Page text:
Strengths of the recovery of tourism in APAC in 2022: PATA
The new mid-year review of PATA’s 2021-2023 Asia-Pacific visitor forecast points to a difficult year ahead in 2021, but with a recovery thereafter, albeit in a very uneven fashion.
The latest forecast is based on the most recent data and information at its core, amid the extreme volatility in the travel and tourism sector caused by the Covid-19 pandemic and resulting containment policies and measures to prevent its continued spread.
With the original PATA Asia Pacific Visitor Forecasts 2021-2023 report, projections for this period were made using estimated baseline data for 2020, albeit on the latest data for each of the 39 destinations in Asia Pacific. In the months so far, however, not only has new data become available, but a series of other factors have also emerged, leading to this scheduled revision of the forecast with these new developments taken into account.
Across all 39 Asia-Pacific destinations, the difference between the estimated values used in the original forecast and those with the most recently released official arrivals data was a positive 3.8% gain between the two. . From an initial forecast of 121.843 million international visitor arrivals (IVA) in 2020 in the original series, the actual numbers can now be updated to 126.475 million.
However, contraction rates and loss of arrivals remain severe, with an overall reduction between 2019 and 2020 of more than 577 million foreign arrivals. These losses, unfortunately, are expected to continue through 2021 for most sub-regions, in all scenarios. The exception is Asia, which is expected to experience positive annual growth of nearly 51% year-on-year under a moderate scenario.
This singular result can be expected to push the overall position of Asia-Pacific to an annual increase of just over 27%, between 2020 and 2021, but only under a moderate scenario. . All other positions remain negative over this period.
The good news, however, is that 2022 is looking promising, with annual increases at all levels, ranging from gains of 105% to 320% in the mild scenario, to between 8% and 75% even in severe conditions. scenario. However, it is important not to be seduced by such large annual percentage increases, because despite these gains, the absolute volume of arrivals remains well below the 2019 benchmark for IVAs, even until 2023 in some scenarios. .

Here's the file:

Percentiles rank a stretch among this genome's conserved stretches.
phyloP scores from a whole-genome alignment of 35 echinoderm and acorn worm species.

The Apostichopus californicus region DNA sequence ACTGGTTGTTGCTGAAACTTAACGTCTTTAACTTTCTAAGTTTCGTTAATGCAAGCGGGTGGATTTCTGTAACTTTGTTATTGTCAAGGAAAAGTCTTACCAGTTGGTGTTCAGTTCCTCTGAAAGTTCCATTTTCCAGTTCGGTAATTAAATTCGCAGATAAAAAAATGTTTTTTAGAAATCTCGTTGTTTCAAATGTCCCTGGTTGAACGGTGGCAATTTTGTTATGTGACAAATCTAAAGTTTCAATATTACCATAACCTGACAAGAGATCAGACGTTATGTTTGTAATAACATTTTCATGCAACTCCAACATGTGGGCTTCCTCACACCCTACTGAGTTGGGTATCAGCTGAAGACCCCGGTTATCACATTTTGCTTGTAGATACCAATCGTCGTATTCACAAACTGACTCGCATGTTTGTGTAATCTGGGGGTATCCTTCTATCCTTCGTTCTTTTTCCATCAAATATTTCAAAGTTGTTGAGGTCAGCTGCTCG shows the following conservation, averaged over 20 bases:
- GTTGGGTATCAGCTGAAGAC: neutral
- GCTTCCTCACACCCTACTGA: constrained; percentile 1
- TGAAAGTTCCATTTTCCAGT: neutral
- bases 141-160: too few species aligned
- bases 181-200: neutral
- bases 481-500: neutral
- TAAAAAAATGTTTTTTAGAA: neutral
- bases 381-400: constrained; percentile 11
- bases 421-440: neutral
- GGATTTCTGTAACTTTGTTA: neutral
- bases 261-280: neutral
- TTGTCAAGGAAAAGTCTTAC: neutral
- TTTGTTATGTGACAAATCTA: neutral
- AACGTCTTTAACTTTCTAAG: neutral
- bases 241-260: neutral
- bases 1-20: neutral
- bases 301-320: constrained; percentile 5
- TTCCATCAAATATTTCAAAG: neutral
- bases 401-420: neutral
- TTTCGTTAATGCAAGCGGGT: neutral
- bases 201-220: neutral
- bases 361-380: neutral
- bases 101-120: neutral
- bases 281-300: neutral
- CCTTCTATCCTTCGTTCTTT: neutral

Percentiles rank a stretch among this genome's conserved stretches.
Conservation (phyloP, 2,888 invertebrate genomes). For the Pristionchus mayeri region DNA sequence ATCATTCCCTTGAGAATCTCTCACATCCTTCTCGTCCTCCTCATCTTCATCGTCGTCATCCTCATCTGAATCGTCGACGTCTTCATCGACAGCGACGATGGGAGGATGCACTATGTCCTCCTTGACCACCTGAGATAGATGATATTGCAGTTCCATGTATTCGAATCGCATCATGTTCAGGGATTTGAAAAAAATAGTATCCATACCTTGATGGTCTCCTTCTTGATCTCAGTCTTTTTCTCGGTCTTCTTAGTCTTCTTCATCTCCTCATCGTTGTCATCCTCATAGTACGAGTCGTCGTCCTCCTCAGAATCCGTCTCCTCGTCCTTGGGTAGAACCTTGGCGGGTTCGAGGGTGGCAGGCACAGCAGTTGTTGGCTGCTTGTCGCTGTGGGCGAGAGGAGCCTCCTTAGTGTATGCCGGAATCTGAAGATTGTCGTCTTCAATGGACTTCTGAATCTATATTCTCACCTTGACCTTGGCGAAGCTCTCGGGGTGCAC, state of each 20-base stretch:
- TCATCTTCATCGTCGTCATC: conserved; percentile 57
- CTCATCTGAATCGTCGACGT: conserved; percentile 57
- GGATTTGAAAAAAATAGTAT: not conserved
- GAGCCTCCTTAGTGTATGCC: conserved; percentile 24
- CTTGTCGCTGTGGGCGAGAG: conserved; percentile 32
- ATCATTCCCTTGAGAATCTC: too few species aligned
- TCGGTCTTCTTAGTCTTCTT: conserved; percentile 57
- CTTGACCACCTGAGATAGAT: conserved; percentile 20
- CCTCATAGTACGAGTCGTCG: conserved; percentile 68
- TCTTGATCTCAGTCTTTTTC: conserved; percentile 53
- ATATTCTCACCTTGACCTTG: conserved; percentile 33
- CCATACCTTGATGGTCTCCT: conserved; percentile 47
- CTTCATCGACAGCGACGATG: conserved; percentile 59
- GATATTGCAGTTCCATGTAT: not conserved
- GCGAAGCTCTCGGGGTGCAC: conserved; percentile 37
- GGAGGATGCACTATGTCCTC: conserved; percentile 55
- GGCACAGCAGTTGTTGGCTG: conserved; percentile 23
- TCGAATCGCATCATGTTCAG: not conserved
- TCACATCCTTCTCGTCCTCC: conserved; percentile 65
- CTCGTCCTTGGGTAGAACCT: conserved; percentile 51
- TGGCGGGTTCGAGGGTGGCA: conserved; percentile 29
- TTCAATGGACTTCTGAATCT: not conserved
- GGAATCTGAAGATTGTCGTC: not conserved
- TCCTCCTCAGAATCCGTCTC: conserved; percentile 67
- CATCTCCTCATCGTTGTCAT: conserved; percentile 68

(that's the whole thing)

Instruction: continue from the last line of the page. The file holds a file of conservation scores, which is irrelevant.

The results expected for 2021 represent at best only 23% of the volume of 2019. In 2022, this figure should increase between 27% and 61% depending on the scenario, to reach between 51% and 99% by 2023, again. , depending on the scenario that prevails at that time.
The increase in annual arrivals between 2020 and 2021 in Asia under a moderate scenario is expected to come mainly from source markets in Northeast Asia, with the Russian Federation also adding a welcome increase in numbers. Collectively, this group of the top five source markets is expected to add an additional 29 million IVAs in Asia between 2020 and 2021, which is roughly 80% of the expected increase in the region during this period.
Along with the increase in volume, there will likely be significant annual percentage growth gains in Asia between 2020 and 2021. While these increases are more than robust, the actual impact on the absolute volume of arrivals is minimal, however. , they represent a strong interest for the region of destination and are certainly worth monitoring over time to assess longer-term potential.
Liz Ortiguera, CEO of PATA, explained: “Expectations of a return to the past should be set aside and more attention should be given to source and destination markets best prepared to stimulate the recovery in Asia. Peaceful. The travel recovery is being driven by a complex range of factors ranging from varying market policies regarding virus control and containment to feelings of local citizens about vaccine uptake.
“Success will come from those who effectively implement best scientific practices to control the pandemic in their home markets in order to restore both source market government and consumer confidence. In the travel industry, a “due diligence” approach to the delivery of services and products will promote a more sustainable recovery.
“On a positive note, our forecast calls for pent-up demand for travel experiences in the Asia-Pacific region. Flexibility in marketing and providing new experiences to engage travelers as the corridors open up will be essential. “